Another benefit of private school education is that students are more likely to have higher SAT scores, and attain college degrees. For private schools, the national average SAT score is Private 1230, whereas nationwide, the average test score is 1051.

The resources for providing good education to all students are available now. Students and parents will select the best school for the student; private, public, or trade. By allowing students to control their futures, rather than an authoritarian teacher’s union, out-of-touch school boards, or federal regulation writer, students will determine their educational path and career goals.

Action Items:

  1. Each state and local school authority can redirect all current education funding from school districts to the students in those districts in the form of scholarships to be used for tuition at the school of their choice.
  2. Congress should abolish the U.S. Department of Education. All funds presently appropriated to the U.S. Department of Education would be allocated to the states to fully fund student scholarships to the amount of $15,240 per student. The remaining $ 143 billion could be used by the federal government to reduce the federal deficit.

William L. Kovacs has served as senior vice-president for the U.S. Chamber of Commerce, chief-counsel to a congressional committee, a partner in D.C. law firms, and his book Reform the Kakistocracy is the winner of the 2021 Independent Press Award for Political/Social Change.

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  • Teachers Unions Treat Citizens as Commodities that Pay Taxes

Teachers Unions Treat Citizens as Commodities that Pay Taxes

William L. Kovacs

March 2021

Teachers Unions Treat Citizens as Commodities that Pay Taxes

This article started out to be a well-researched effort to identify all the legal avenues available to parents to force teachers unions and the teachers we pay every week, back to teaching our children in a classroom. My research found there is very little that parents/taxpayers can do to make teachers work for their money. Protecting teachers is federal sovereign immunity, state sovereign immunity, and state qualified immunity from suit unless there is some form of sexual assault involved. Also, there are unions and collective bargaining agreements that exclude parents from any voice in their child’s education. Simply, we parents/taxpayers are merely commodities that the teachers and their unions need so they can take our money whether they work or not.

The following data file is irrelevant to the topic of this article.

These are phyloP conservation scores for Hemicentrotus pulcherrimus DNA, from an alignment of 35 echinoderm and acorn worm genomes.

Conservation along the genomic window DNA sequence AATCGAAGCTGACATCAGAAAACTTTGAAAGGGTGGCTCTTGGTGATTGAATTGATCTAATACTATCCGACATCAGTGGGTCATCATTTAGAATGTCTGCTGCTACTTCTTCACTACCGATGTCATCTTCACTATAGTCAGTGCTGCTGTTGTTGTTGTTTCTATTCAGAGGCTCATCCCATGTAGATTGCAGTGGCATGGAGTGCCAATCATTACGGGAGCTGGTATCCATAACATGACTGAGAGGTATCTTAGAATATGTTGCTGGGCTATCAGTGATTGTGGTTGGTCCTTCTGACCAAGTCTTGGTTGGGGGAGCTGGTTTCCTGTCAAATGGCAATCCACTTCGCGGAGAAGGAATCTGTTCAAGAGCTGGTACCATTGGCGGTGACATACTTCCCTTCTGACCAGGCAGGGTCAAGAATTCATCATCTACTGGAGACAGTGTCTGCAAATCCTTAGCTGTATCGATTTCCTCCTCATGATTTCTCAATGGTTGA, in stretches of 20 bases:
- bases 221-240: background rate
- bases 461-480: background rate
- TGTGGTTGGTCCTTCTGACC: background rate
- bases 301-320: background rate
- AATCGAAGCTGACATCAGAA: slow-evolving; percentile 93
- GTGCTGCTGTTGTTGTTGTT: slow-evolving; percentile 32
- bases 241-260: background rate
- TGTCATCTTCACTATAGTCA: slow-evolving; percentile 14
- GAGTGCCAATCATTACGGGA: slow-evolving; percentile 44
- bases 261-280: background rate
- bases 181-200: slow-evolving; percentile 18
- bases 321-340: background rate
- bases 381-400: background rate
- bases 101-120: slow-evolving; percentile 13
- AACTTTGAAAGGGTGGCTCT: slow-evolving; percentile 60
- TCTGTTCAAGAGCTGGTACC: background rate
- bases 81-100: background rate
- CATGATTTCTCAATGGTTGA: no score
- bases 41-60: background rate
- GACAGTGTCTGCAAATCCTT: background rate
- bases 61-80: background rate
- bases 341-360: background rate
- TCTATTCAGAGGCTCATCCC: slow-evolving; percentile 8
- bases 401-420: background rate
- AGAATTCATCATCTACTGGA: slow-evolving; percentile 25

I live in Fairfax County, Virginia and over half of my hefty tax payment goes to the $2.3 billion the county spends on schools and teachers each year. From a budget perspective, that is five times more than what is spent on public safety, fifty times more than on the administration of justice, and ten times more than on all of the health, welfare, community, and family services provided by the county.

Neither Fairfax County teachers nor students have been in the classroom since March 2020. A small number of students are now returning but will be supervised by non-teaching monitors, that certainly must be immune from Covid-19, if the teachers are willing to put them at risk in a classroom? Teachers have been prioritized for being vaccinated but want more before returning to teaching, including all students being vaccinated, young children being vaccinated but there is no vaccine for them, new ventilation and made-up, new demands the night before any day school is to start. This is not good-faith negotiating.

I could stop my tail of teacher woes and conclude as I started, by telling parents, nothing can be done. For any American to come to that conclusion is Un-American. We can always do something.

Parents in Fairfax County are starting recall efforts. A new collective bargaining law in Virginia requires only 30% of union members to approve of the Fairfax County Federation of Teachers to be the exclusive bargaining agent for the teachers and to control the negotiating process. Parents need to make themselves involved, even if it means Gandhi’s style passive resistance or non-cooperation.  Any school board member supporting a teacher-friendly agreement that ignores students should be on the recall list.

We have options, we need to use them.